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Say you have a form where the user must specify a number of X. For sake of example, let's say X is flowers.

For 90% of users, the type of X will be the same, let's say roses.

So you have a control for number of roses. But for that extra 10% , you want there to be some way that they can specify that they don't want just roses, they want to buy 3 sunflowers, 2 daffodils, and 1 rose.

What is an elegant, and just as important, an Android-esque, way of doing this?

I have thought about having the one control for roses, with an arrow icon/button underneat it that will push everything below that point in the form downwards and show new controls for daffodils and sunflowers, but don't know how well this meshes with the rest of Android because I have not seen examples or mentions of such a pattern anywhere.

In images, since explaining this has been quite difficult. Before:

This is before

And after clicking the arrow:

This is after

Thoughts?


Another possible idea is to have: enter image description here

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2 Answers

up vote 6 down vote accepted

Here are a few options:

  1. An expandable pane with a disclosure affordance, most commonly a triangle. An example of this is the Play Store app:

    Play Store expando

  2. A spinner widget allowing you to choose one or several sub-items (all initially checked), optionally with a 'Customize...' option. A simple example of what a spinner looks like is below:

    Spinner

  3. A navigational 'more' affordance; this isn't really a standard presentation or anything but you can see what the I/O 2012 app does here to show more available sessions for a given time slot:

    Navigational more affordance

    Note this is different from the 'action overflow' affordance, which is a vertically arranged set of 3 dots indicating that there are more actions that can be performed on the object.

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Could you please elaborate on what a disclosure affordance is? –  yarian Dec 11 '12 at 19:50
    
+yarian the disclosure affordance in this would just be the arrow. It affords interaction (it looks clickable) and it's related to the process of information disclosure (expanding a block of text). Sorry for the jargon :) –  Roman Nurik Dec 11 '12 at 20:14
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Nah the jargon is great. I knew affordances just not if disclosure had meaning on its own. I am going to try both approaches and see how it looks. Only then will I know if it works or not. –  yarian Dec 11 '12 at 21:56
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Not saying this would be done in the "Android" way. But, this could be done with a hidden panel. This way the UI wouldn't be cluttered. It would still be clean yet provide the extra functionality when needed to the user.

The panel is a simple <div> with the content you want within it. Then using Jquery and doing div.panel {display: none} in the CSS you hide the panel from showing. In Jquery you could use a toggle.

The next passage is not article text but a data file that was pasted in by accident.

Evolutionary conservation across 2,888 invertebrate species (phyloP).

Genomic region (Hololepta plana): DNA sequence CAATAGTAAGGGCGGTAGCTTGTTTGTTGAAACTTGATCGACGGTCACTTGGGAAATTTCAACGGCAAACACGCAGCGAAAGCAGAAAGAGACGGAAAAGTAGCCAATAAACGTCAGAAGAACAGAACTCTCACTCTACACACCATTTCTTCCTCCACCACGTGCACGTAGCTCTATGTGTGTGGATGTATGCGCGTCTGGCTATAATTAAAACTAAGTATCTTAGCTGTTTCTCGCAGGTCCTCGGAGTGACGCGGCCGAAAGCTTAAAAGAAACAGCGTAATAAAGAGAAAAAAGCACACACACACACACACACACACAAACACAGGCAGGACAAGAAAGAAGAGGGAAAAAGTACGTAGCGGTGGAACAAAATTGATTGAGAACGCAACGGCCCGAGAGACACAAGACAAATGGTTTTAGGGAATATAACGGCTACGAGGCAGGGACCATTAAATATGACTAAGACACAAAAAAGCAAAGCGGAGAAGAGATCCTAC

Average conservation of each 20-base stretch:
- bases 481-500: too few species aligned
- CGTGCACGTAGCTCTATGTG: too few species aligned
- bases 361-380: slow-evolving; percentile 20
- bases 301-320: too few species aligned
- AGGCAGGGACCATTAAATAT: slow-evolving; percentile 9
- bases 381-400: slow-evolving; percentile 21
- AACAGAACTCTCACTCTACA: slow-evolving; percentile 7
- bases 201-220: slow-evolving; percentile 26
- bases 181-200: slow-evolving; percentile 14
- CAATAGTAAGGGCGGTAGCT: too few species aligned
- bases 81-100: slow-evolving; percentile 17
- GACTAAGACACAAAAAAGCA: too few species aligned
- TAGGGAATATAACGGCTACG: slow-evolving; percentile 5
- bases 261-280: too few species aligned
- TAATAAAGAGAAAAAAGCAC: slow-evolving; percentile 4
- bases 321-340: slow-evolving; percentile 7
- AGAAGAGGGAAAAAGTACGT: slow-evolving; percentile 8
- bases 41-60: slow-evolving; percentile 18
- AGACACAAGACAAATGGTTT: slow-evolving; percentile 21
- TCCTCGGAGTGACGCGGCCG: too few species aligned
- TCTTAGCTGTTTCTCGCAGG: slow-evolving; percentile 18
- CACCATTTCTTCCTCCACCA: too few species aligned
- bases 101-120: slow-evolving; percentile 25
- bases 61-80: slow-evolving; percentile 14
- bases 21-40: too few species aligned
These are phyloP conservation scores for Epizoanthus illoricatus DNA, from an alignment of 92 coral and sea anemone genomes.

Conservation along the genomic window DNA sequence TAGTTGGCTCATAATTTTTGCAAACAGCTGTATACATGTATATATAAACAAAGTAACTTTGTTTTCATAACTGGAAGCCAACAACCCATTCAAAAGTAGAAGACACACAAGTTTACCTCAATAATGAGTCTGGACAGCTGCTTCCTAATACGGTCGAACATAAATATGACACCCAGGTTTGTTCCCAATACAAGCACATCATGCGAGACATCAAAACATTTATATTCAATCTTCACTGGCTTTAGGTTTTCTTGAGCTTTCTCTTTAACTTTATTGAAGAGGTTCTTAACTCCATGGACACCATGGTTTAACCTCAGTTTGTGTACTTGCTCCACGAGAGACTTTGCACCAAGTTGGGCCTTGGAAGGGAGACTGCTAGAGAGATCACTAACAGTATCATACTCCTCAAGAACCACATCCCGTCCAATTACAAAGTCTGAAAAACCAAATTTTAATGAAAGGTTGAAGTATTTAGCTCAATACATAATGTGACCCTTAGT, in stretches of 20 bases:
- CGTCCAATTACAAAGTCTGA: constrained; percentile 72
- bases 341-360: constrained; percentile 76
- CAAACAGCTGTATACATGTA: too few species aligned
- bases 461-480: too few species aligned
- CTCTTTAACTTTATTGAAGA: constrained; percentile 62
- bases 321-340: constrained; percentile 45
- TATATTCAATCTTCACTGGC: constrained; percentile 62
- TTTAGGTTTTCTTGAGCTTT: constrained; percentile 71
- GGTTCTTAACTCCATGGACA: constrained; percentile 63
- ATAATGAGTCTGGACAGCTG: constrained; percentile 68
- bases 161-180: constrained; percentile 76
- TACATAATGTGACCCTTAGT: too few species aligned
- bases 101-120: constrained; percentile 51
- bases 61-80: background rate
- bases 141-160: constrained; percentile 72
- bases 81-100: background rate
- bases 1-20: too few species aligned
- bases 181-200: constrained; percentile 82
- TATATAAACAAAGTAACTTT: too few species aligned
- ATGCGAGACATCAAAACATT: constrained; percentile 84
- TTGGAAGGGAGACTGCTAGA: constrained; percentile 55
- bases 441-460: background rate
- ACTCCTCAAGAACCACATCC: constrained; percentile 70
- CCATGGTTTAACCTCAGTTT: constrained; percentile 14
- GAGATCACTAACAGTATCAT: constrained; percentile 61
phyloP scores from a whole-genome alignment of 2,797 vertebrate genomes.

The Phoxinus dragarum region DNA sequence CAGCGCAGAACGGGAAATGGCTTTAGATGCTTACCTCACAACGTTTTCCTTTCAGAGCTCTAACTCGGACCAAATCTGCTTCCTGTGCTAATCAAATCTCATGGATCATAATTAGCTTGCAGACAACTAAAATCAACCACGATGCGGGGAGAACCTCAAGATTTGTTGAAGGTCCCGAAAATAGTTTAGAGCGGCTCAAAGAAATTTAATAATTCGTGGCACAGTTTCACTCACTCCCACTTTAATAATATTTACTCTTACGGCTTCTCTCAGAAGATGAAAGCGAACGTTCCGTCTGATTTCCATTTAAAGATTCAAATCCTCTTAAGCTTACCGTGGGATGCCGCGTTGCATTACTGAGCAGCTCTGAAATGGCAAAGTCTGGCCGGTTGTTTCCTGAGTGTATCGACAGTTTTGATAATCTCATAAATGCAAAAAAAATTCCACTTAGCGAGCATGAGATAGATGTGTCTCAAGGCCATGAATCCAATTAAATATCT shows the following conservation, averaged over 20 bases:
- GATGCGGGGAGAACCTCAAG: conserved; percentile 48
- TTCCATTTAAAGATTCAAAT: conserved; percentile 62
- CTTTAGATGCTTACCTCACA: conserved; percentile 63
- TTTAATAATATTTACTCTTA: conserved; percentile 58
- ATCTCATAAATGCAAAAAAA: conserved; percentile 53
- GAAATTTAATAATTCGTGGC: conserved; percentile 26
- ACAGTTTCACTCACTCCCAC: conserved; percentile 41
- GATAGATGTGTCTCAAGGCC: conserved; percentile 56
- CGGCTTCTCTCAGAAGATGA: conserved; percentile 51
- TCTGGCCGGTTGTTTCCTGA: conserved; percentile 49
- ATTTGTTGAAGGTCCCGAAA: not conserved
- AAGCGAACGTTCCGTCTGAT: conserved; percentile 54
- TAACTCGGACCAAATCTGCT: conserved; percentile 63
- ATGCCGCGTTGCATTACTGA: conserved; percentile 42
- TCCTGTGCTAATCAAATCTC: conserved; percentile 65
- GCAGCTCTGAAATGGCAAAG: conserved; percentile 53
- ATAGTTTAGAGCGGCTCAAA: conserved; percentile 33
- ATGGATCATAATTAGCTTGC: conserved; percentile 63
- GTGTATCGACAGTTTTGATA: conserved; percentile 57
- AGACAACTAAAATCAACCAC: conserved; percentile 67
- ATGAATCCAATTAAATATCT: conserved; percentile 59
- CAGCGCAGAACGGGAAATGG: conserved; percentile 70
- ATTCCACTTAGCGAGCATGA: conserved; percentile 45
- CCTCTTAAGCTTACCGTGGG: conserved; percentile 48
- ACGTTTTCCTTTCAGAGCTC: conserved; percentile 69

Of course this works for a browser. If building for a native app I would assume the same functionality could be built.

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We are talking about a native Android application here. Not to detract from your answer, but I am looking for a more UX perspective than implementation. Implementing is not the issue; the issue is determining whether this is the right solution are not. The final solution must mesh well with overall Android look and feel. –  yarian Dec 11 '12 at 19:29
    
Why stay within the confines of what "native" gives you? Yes, for easy of coding etc, etc. –  Tony Dec 11 '12 at 20:03
    
You just answered your own question. Simplicity is something to be sought out. On any given project you have a complexity budget and you want to make sure to not blow it on things that don't need it. Also, making an application consistent with the rest of Android makes for a better overall device experience and is part of being a good citizen. –  yarian Dec 11 '12 at 21:55
    
This makes me think of an old IBM way of thinking. There is simplicity in development and then there is simplicity in the UX/UI. Producing a great UX and UI doesnt always mean that the code that drives it is easy to pull off. Does the UX drive the development or the other way around? What I've found is that when you allow dev to drive. The UX suffers for that "simplicity of dev". –  Tony Dec 12 '12 at 1:16
    
You're taking this whole argument way too far. It's not about simplicity of code driving quality of UI. It's about not complicating the code by 20 units when the UI gain is 5 units. It's also about not complicating the code by 20 units when you can get the same UI benefit with a different solution that only complicates it by 5 units. –  yarian Dec 12 '12 at 7:16
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